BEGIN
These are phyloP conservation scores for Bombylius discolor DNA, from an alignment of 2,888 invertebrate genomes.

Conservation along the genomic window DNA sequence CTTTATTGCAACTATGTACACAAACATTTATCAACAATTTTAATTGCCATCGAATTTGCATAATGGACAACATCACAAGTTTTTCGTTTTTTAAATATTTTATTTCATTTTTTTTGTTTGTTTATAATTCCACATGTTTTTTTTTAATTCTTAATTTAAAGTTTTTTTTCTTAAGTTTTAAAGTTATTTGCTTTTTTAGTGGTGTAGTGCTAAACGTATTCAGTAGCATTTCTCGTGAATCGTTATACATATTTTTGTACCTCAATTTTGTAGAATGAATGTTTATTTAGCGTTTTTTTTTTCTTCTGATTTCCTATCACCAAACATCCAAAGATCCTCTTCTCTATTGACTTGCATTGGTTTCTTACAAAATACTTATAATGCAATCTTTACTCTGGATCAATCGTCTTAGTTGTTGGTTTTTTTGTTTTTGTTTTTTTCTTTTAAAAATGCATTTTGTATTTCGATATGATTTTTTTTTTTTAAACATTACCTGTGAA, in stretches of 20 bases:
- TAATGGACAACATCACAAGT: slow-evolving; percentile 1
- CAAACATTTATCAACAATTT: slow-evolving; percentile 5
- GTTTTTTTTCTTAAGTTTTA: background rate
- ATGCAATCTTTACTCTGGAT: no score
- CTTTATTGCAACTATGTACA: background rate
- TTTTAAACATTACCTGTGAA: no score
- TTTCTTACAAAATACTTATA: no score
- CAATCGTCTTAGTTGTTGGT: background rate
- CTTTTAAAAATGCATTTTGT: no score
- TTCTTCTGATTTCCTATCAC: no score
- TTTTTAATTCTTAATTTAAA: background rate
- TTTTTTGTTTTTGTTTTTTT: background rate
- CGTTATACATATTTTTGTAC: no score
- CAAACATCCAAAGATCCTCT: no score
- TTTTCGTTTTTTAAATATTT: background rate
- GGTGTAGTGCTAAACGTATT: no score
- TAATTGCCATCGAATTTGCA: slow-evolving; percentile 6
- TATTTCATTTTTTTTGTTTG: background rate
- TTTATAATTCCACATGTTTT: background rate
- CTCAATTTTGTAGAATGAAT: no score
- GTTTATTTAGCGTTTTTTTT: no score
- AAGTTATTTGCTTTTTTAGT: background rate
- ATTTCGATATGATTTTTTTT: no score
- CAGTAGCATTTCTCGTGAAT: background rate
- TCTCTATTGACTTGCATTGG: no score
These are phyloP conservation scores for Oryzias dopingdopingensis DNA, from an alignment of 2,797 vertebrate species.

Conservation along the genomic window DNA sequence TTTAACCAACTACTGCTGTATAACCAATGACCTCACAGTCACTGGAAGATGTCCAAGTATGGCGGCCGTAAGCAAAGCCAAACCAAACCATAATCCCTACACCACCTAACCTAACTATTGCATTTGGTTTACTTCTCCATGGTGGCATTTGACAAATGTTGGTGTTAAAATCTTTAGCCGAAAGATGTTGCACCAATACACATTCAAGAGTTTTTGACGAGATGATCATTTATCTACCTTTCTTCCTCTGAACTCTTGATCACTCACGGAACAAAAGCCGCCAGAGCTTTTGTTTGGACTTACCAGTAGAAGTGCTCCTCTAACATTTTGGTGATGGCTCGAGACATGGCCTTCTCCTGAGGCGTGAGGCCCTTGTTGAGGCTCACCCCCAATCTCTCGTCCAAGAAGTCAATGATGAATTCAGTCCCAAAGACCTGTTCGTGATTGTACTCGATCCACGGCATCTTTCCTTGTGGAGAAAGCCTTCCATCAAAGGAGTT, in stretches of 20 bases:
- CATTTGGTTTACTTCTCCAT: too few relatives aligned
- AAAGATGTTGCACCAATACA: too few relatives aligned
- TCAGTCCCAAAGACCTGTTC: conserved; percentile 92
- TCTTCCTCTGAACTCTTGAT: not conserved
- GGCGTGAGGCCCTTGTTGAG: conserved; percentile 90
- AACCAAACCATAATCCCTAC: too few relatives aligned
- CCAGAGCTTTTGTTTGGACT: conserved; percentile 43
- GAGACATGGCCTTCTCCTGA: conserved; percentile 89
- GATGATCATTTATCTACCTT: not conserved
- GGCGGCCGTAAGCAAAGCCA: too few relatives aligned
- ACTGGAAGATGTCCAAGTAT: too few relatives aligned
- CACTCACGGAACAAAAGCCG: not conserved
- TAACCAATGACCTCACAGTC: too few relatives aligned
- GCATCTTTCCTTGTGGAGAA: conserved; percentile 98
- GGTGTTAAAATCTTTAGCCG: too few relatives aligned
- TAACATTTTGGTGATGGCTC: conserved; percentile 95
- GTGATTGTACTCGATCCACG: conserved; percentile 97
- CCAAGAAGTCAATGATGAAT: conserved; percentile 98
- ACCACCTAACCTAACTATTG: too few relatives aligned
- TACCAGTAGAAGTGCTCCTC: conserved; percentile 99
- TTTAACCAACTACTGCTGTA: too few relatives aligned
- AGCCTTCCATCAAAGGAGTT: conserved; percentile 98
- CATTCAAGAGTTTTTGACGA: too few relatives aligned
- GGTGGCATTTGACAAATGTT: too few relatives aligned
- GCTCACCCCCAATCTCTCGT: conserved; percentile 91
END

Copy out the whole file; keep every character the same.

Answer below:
These are phyloP conservation scores for Bombylius discolor DNA, from an alignment of 2,888 invertebrate genomes.

Conservation along the genomic window DNA sequence CTTTATTGCAACTATGTACACAAACATTTATCAACAATTTTAATTGCCATCGAATTTGCATAATGGACAACATCACAAGTTTTTCGTTTTTTAAATATTTTATTTCATTTTTTTTGTTTGTTTATAATTCCACATGTTTTTTTTTAATTCTTAATTTAAAGTTTTTTTTCTTAAGTTTTAAAGTTATTTGCTTTTTTAGTGGTGTAGTGCTAAACGTATTCAGTAGCATTTCTCGTGAATCGTTATACATATTTTTGTACCTCAATTTTGTAGAATGAATGTTTATTTAGCGTTTTTTTTTTCTTCTGATTTCCTATCACCAAACATCCAAAGATCCTCTTCTCTATTGACTTGCATTGGTTTCTTACAAAATACTTATAATGCAATCTTTACTCTGGATCAATCGTCTTAGTTGTTGGTTTTTTTGTTTTTGTTTTTTTCTTTTAAAAATGCATTTTGTATTTCGATATGATTTTTTTTTTTTAAACATTACCTGTGAA, in stretches of 20 bases:
- TAATGGACAACATCACAAGT: slow-evolving; percentile 1
- CAAACATTTATCAACAATTT: slow-evolving; percentile 5
- GTTTTTTTTCTTAAGTTTTA: background rate
- ATGCAATCTTTACTCTGGAT: no score
- CTTTATTGCAACTATGTACA: background rate
- TTTTAAACATTACCTGTGAA: no score
- TTTCTTACAAAATACTTATA: no score
- CAATCGTCTTAGTTGTTGGT: background rate
- CTTTTAAAAATGCATTTTGT: no score
- TTCTTCTGATTTCCTATCAC: no score
- TTTTTAATTCTTAATTTAAA: background rate
- TTTTTTGTTTTTGTTTTTTT: background rate
- CGTTATACATATTTTTGTAC: no score
- CAAACATCCAAAGATCCTCT: no score
- TTTTCGTTTTTTAAATATTT: background rate
- GGTGTAGTGCTAAACGTATT: no score
- TAATTGCCATCGAATTTGCA: slow-evolving; percentile 6
- TATTTCATTTTTTTTGTTTG: background rate
- TTTATAATTCCACATGTTTT: background rate
- CTCAATTTTGTAGAATGAAT: no score
- GTTTATTTAGCGTTTTTTTT: no score
- AAGTTATTTGCTTTTTTAGT: background rate
- ATTTCGATATGATTTTTTTT: no score
- CAGTAGCATTTCTCGTGAAT: background rate
- TCTCTATTGACTTGCATTGG: no score
These are phyloP conservation scores for Oryzias dopingdopingensis DNA, from an alignment of 2,797 vertebrate species.

Conservation along the genomic window DNA sequence TTTAACCAACTACTGCTGTATAACCAATGACCTCACAGTCACTGGAAGATGTCCAAGTATGGCGGCCGTAAGCAAAGCCAAACCAAACCATAATCCCTACACCACCTAACCTAACTATTGCATTTGGTTTACTTCTCCATGGTGGCATTTGACAAATGTTGGTGTTAAAATCTTTAGCCGAAAGATGTTGCACCAATACACATTCAAGAGTTTTTGACGAGATGATCATTTATCTACCTTTCTTCCTCTGAACTCTTGATCACTCACGGAACAAAAGCCGCCAGAGCTTTTGTTTGGACTTACCAGTAGAAGTGCTCCTCTAACATTTTGGTGATGGCTCGAGACATGGCCTTCTCCTGAGGCGTGAGGCCCTTGTTGAGGCTCACCCCCAATCTCTCGTCCAAGAAGTCAATGATGAATTCAGTCCCAAAGACCTGTTCGTGATTGTACTCGATCCACGGCATCTTTCCTTGTGGAGAAAGCCTTCCATCAAAGGAGTT, in stretches of 20 bases:
- CATTTGGTTTACTTCTCCAT: too few relatives aligned
- AAAGATGTTGCACCAATACA: too few relatives aligned
- TCAGTCCCAAAGACCTGTTC: conserved; percentile 92
- TCTTCCTCTGAACTCTTGAT: not conserved
- GGCGTGAGGCCCTTGTTGAG: conserved; percentile 90
- AACCAAACCATAATCCCTAC: too few relatives aligned
- CCAGAGCTTTTGTTTGGACT: conserved; percentile 43
- GAGACATGGCCTTCTCCTGA: conserved; percentile 89
- GATGATCATTTATCTACCTT: not conserved
- GGCGGCCGTAAGCAAAGCCA: too few relatives aligned
- ACTGGAAGATGTCCAAGTAT: too few relatives aligned
- CACTCACGGAACAAAAGCCG: not conserved
- TAACCAATGACCTCACAGTC: too few relatives aligned
- GCATCTTTCCTTGTGGAGAA: conserved; percentile 98
- GGTGTTAAAATCTTTAGCCG: too few relatives aligned
- TAACATTTTGGTGATGGCTC: conserved; percentile 95
- GTGATTGTACTCGATCCACG: conserved; percentile 97
- CCAAGAAGTCAATGATGAAT: conserved; percentile 98
- ACCACCTAACCTAACTATTG: too few relatives aligned
- TACCAGTAGAAGTGCTCCTC: conserved; percentile 99
- TTTAACCAACTACTGCTGTA: too few relatives aligned
- AGCCTTCCATCAAAGGAGTT: conserved; percentile 98
- CATTCAAGAGTTTTTGACGA: too few relatives aligned
- GGTGGCATTTGACAAATGTT: too few relatives aligned
- GCTCACCCCCAATCTCTCGT: conserved; percentile 91